Bay Area could have dry thunderstorms this weekend, but NWS doesn't expect 2020 repeat

The prospect of such storms likely brings to mind last August’s spate of wildfires in Northern California, which were sparked by dry lightning. Last year’s SCU Lightning Complex burned over 396,000 acres, and the CZU Lightning Complex burned over 86,500.
The prospect of such storms likely brings to mind last August’s spate of wildfires in Northern California, which were sparked by dry lightning. Last year’s SCU Lightning Complex burned over 396,000 acres, and the CZU Lightning Complex burned over 86,500. Photo credit Getty Images

The Bay Area could be in for dry thunderstorms and, potentially, dry lightning on Sunday and into Monday.

Monsoonal moisture is expected to rotate in from the southeast over Big Sur and move northeast over the Bay Area, according to the National Weather Service Bay Area.

The prospect of such storms likely brings to mind last August’s spate of wildfires in Northern California, which were sparked by dry lightning. Last year’s SCU Lightning Complex burned over 396,000 acres, and the CZU Lightning Complex burned over 86,500.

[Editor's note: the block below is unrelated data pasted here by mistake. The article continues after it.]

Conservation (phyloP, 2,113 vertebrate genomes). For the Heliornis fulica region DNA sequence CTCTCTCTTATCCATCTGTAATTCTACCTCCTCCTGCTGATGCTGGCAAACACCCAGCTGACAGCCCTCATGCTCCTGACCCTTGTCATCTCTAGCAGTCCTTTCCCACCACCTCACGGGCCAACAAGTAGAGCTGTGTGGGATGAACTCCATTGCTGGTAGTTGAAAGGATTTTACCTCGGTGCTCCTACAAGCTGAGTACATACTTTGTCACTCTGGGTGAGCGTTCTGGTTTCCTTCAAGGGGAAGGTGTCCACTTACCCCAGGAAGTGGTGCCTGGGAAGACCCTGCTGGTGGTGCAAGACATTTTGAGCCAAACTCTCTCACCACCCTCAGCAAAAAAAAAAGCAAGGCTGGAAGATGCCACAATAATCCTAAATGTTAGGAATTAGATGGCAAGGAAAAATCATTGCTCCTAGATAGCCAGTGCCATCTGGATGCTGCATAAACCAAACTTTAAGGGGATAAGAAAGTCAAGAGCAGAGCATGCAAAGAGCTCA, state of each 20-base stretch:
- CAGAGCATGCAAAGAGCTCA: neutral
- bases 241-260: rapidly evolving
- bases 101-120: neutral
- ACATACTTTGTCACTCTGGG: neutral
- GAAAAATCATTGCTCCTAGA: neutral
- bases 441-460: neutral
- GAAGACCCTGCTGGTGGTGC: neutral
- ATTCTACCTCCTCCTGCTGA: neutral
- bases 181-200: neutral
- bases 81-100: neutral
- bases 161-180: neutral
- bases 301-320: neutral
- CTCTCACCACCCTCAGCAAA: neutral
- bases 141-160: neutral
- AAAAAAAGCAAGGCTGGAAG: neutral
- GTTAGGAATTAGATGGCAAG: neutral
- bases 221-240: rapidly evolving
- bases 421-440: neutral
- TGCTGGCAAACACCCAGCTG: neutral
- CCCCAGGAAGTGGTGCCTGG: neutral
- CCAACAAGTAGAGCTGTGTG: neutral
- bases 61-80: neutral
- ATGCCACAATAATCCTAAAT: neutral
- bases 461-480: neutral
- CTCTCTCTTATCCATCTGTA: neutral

Yet the National Weather Service noted in a Twitter thread Thursday afternoon that the expected circumstances are very different from what the Bay Area experienced last year.

Namely, the lack of tropical influences and wetter weather leading into the weekend.

The Bay Area is dealing with worse drought conditions than the region experienced during the August wildfires. Every county is currently in extreme or exceptional drought, compared to the moderate and severe drought conditions the Bay Area experienced in mid-August of last year.

In a follow-up tweet, the National Weather Service Bay Area said high-resolution data released Friday and Saturday should give the agency a better idea of what the region can expect over the weekend.